Chapter 10 Simulation Methods

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Chapter 10 Simulation Methods
‘Introductory Econometrics for Finance’ © Chris Brooks 2002

Simulation Methods in Econometrics and Finance
The Monte Carlo Method This technique is often used in econometrics when the properties of a particular estimation method are not known. Examples from econometrics include: Quantifying the simultaneous equations bias induced by treating an endogenous variable as exogenous. Determining the appropriate critical values for a Dickey-Fuller test. Determining what effect heteroscedasticity has upon the size and power of a test for autocorrelation. Simulations are also often extremely useful tools in finance, in situations such as: The pricing of exotic options, where an analytical pricing formula is unavailable. Determining the effect on financial markets of substantial changes in the macroeconomic environment. “Stress-testing” risk management models to determine whether they generate capital requirements sufficient to cover losses in all situations. ‘Introductory Econometrics for Finance’ © Chris Brooks 2002

Conducting Simulations Experiments
In all of the above examples, the basic way that such a study would be conducted (with additional steps and modifications where necessary) is as follows. 1. Generate the data according to the desired data generating process (DGP), with the errors being drawn from some given distribution. 2. Do the regression and calculate the test statistic. 3. Save the test statistic or whatever parameter is of interest. 4. Go back to stage 1 and repeat N times. N is the number of replications, and should be as large as is feasible. The central idea behind Monte Carlo is that of random sampling from a given distribution. Therefore, if the number of replications is set too small, the results will be sensitive to “odd” combinations of random number draws. ‘Introductory Econometrics for Finance’ © Chris Brooks 2002

Random Number Generation
We generate numbers that are a continuous uniform(0,1) according to the following recursion: yi+1 = (a yi + c) modulo m then Ri+1 = yi+1 / m for i = 0, 1,...,T for T random draws, where y0 is the seed (the initial value of y), a is a multiplier and c is an increment. An example of a discrete uniform number generator would be a die or a roulette wheel. Computers generate continuous uniform random number draws. These are pseudo-random numbers The U(0,1) draws can be transformed into other standard distributions (e.g normal, t, etc). ‘Introductory Econometrics for Finance’ © Chris Brooks 2002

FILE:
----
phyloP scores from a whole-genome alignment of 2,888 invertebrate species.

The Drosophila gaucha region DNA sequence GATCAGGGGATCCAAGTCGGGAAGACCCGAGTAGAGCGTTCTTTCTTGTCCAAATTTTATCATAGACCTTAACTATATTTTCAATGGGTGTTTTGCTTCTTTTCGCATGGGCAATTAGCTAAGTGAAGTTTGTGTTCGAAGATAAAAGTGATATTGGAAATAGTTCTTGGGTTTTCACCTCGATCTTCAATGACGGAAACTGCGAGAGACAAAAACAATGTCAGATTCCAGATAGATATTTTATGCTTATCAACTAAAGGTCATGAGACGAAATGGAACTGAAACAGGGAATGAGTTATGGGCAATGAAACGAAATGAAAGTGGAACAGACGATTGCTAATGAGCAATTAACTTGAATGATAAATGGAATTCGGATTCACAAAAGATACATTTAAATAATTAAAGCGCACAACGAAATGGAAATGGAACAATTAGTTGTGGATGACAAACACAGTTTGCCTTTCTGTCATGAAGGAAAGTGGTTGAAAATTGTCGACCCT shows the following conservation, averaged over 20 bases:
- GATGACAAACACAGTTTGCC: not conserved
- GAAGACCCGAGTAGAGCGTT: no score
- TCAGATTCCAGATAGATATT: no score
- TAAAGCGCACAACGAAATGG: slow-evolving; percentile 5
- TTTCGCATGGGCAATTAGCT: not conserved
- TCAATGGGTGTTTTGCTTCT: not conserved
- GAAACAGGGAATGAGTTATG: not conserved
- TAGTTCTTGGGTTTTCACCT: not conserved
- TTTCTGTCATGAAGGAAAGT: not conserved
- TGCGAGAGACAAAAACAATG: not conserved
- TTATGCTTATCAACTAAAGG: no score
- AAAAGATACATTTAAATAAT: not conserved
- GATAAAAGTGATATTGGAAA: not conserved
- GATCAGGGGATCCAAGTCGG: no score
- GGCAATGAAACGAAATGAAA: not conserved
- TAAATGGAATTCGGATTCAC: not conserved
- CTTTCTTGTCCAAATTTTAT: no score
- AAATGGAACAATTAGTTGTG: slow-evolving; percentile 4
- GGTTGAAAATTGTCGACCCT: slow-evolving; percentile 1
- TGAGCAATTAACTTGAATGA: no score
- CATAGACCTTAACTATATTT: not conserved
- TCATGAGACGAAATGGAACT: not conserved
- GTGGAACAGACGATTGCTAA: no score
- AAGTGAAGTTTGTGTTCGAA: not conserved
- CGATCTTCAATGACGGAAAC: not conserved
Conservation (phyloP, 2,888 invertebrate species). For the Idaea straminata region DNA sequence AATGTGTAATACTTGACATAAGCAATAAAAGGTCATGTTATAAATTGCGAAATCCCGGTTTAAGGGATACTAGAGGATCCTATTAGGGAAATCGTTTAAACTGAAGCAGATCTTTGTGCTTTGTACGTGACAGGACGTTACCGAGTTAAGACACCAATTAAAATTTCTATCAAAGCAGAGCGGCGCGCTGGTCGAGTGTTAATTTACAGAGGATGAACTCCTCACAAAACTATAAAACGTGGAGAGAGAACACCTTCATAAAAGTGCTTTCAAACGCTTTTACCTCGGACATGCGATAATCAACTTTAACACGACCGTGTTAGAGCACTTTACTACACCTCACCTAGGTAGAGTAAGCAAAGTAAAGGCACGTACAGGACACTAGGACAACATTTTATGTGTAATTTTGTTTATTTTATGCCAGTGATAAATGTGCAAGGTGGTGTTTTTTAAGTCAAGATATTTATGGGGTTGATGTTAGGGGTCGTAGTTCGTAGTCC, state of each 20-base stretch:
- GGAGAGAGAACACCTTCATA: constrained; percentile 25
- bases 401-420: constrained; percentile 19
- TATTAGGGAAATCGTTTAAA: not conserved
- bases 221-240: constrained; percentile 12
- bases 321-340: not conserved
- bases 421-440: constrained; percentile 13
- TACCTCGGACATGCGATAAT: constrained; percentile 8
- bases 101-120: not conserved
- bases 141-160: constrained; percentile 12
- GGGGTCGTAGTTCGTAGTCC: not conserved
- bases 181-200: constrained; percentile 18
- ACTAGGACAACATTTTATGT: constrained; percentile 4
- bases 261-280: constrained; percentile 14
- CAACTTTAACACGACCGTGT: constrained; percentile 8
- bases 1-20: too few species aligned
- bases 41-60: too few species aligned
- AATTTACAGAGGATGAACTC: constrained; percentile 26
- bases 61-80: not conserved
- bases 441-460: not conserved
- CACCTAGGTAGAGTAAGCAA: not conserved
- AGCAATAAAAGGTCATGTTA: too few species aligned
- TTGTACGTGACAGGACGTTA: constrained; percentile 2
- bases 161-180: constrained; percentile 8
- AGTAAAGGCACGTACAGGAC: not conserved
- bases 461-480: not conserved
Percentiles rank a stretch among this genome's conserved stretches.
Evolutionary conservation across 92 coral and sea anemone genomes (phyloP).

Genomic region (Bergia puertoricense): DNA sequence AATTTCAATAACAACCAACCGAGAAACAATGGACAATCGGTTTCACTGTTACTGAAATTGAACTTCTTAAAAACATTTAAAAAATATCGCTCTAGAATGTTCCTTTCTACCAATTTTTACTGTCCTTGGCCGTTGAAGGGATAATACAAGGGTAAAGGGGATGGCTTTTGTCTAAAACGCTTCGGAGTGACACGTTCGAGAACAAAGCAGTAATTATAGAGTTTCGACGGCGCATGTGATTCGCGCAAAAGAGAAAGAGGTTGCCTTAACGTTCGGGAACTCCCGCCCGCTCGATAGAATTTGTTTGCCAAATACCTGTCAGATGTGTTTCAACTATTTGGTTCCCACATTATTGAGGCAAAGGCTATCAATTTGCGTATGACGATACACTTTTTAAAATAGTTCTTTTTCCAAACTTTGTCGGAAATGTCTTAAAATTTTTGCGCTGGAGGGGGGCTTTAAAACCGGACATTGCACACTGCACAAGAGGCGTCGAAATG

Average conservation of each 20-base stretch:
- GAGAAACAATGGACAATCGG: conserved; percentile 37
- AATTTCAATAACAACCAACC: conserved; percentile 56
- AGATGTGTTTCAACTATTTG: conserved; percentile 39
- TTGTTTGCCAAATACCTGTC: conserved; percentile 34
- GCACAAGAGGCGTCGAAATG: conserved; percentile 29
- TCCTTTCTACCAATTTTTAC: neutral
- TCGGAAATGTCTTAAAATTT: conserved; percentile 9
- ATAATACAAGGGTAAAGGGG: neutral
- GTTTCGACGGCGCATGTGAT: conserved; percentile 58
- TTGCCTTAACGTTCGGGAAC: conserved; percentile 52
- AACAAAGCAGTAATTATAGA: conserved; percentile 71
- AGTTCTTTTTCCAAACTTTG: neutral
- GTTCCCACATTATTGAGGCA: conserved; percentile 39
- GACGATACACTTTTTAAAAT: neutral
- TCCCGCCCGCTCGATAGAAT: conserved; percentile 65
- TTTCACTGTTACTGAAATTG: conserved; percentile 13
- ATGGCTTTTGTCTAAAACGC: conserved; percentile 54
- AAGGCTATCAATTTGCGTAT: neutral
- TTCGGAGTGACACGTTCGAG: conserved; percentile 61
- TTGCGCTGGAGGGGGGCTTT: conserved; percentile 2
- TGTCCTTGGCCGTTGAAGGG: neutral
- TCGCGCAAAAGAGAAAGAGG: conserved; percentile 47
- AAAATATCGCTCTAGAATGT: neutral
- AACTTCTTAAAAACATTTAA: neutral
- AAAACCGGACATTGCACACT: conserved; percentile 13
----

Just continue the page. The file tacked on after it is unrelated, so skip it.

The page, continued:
Variance Reduction Techniques
The sampling variation in a Monte Carlo study is measured by the standard error estimate, denoted Sx: where var(x) is the variance of the estimates of the quantity of interest over the N replications In order to achieve acceptable accuracy, the number of replications may have to be set at an infeasibly high level. An alternative way to reduce Monte Carlo sampling error is to use a variance reduction technique Two of the intuitively simplest and most widely used methods are antithetic variates and control variates. ‘Introductory Econometrics for Finance’ © Chris Brooks 2002

Antithetic Variates One reason that a lot of replications are typically required of a Monte Carlo study is that it may take many, repeated sets of sampling before the entire probability space is adequately covered. What is really required is for successive replications to cover different parts of the probability space. The antithetic variate technique involves taking the complement of a set of random numbers and running a parallel simulation on those. For each replication conducted using random draws ut, an additional replication with errors given by - ut is also used. Suppose that the average value of the parameter of interest across 2 sets of Monte Carlo replications is given by where x1 and x2 are the average parameter values for replications set 1 and 2 respectively. ‘Introductory Econometrics for Finance’ © Chris Brooks 2002

Antithetic Variates (cont’d)
The variance of will be given by: If no antithetic variates are used: However, the use of antithetic variates would lead the covariance to be negative, and therefore the Monte Carlo sampling error to be reduced. ‘Introductory Econometrics for Finance’ © Chris Brooks 2002

Control Variates The application of control variates involves employing a variable similar to that used in the simulation, but whose properties are known prior to the simulation. Denote the variable whose properties are known by y, and that whose properties are under simulation by x. The simulation is conducted on x and also on y, with the same sets of random number draws being employed in both cases. ‘Introductory Econometrics for Finance’ © Chris Brooks 2002

Control Variates (cont’d)
Denoting the simulation estimates of x and y using hats, a new estimate of x can be derived from: Again, it can be shown that the Monte Carlo sampling error of this quantity, x*, will typically be lower than that of x. In fact, it can be shown that control variates will reduce the Monte Carlo variance if For example, if the topic of interest is the pricing of an Asian option, the control variate approach would be given by PA* = ( ) + PBS ‘Introductory Econometrics for Finance’ © Chris Brooks 2002